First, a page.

Beginning in December 2016, a CIA agent stationed at the US Embassy in Havana began showing signs of a mysterious illness that affected his hearing and vision. As more agents at the embassy began falling ill, the term “Havana Syndrome” was born. Since then, US diplomats, spies, and officials across the globe have experienced the syndrome, which often starts as an intense ringing in the ears.
Government agencies have speculated that Havana Syndrome was nothing more than mass hysteria, while medical personnel wondered if those who fell ill were suffering from concussions. Despite a great deal of research into the phenomenon, what - or who - causes Havana Syndrome is not publicly known.
More Than 200 US Officials Have Reported Experiencing A Mysterious Brain Illness
Although Havana Syndrome began as a handful of cases in Cuba, more than 200 US officials have reported contracting the syndrome. The illness is also not unique to the US Embassy in Havana, Cuba. US officials, diplomats, and spies located in Russia, China, Colombia, and Uzbekistan have all experienced symptoms of Havana Syndrome. While there is no clear definition of the still-mysterious illness, the US government commonly refers to it as an “anomalous health incident” that affects the brain, which in turn can affect the entire nervous system.
Havana Syndrome has even been reported in Washington, DC. In November 2020, a National Security Council senior official reported intense physical symptoms as he left the White House. The official had been out of the country and just returned home when the symptoms began. The official told The New Yorker about his symptoms:
In a matter of about seven minutes, I went from feeling completely fine to thinking, “Oh, something’s not right,” to being very, very worried and actually thinking I was going to die.
Symptoms Include Dizziness, Nausea, Headaches, Vertigo, And Vision Problems
In the earliest cases of Havana Syndrome, the chief complaint was a persistent ringing in the ears, which caused severe headaches. As the syndrome has spread, symptoms have expanded to include vertigo, nosebleeds, brain fog, tinnitus, loss of vision and hearing, and loss of muscle control. Some officials have reported losing the ability to read or drive a car as a result of Havana Syndrome. Although some government personnel have seemingly recovered from their illness, others have reportedly gone into early retirement due to the adverse effects on their health.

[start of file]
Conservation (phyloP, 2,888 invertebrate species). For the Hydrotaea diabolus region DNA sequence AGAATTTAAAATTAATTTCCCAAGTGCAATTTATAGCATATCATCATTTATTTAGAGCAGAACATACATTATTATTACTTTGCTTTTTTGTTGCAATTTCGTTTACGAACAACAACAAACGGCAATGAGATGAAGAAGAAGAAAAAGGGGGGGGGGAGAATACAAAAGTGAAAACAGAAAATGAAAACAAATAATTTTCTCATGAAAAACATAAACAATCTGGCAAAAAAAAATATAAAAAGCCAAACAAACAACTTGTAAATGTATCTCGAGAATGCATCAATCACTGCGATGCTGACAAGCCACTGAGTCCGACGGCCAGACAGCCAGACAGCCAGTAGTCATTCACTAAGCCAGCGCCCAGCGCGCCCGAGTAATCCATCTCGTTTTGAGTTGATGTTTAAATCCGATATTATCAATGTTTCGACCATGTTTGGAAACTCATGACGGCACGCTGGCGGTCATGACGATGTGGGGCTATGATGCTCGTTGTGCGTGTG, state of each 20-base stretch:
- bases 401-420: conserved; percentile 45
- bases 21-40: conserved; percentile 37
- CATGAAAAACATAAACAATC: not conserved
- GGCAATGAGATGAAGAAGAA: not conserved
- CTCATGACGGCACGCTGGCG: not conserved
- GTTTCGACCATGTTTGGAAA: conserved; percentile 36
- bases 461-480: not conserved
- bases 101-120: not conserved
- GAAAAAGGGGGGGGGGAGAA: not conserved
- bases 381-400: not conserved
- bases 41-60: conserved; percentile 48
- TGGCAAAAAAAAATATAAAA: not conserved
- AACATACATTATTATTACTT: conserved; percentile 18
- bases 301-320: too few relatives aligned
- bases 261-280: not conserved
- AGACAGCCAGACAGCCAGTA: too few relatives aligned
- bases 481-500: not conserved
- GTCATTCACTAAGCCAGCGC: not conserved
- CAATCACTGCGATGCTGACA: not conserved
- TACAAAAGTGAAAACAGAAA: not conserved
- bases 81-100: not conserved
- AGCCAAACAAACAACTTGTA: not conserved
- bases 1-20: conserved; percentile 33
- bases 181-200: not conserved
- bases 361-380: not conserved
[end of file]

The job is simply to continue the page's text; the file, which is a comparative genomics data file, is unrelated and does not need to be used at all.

Those who have had Havana Syndrome often describe it as feeling like they've been hit with a “blast of energy.” In 2019, two US officials reported that they experienced painful ringing in their ears while in a London hotel room, but the ringing lessened when they moved to a different room. These two officials have since experienced long-term symptoms of Havana Syndrome, including swollen lymph nodes and balance issues.
Some Of Those Afflicted Have Reported Physical Damage Consistent With Concussion
Medical staff at the US Embassy in Havana initially believed that the CIA agents experiencing what would eventually become known as Havana Syndrome had actually suffered concussions. As a result, the staff took blood samples so they could perform tests looking for biomarkers in the blood that would show if brain tissue had been damaged.
The samples were stored in a refrigerator until they could be tested, but when Hurricane Irma caused mass power outages throughout Cuba, the samples were destroyed. Because these biomarkers are present for a limited time, there was no point in getting second blood samples from the CIA agents.
MRIs conducted at the University of Pennsylvania showed no signs of concussion but did show signs of the brain structure being altered. One doctor referred to the strange findings as “a concussion without a concussion.”
It All Started With A CIA Officer At A Cuban Embassy Who Fell Ill In December 2016
In 2015, the US opened an embassy in Cuba after the two countries had worked to mend their relationship. Within a year, a member of the CIA stationed at the embassy began experiencing bizarre symptoms that they couldn't explain. The agent's illness was kept secret, but as more embassy staff in Cuba became ill, the term “Havana Syndrome” was coined.
Although the US reportedly suspected a sect of the Cuban government to be at the root of the problem, the theory lost credibility as US officials in faraway countries began falling ill. The Cuban government also noted at the time that it was conducting its own investigation into the potential attacks on US officials. Rex Tillerson, then US Secretary of State, removed all diplomats from the embassy in 2018.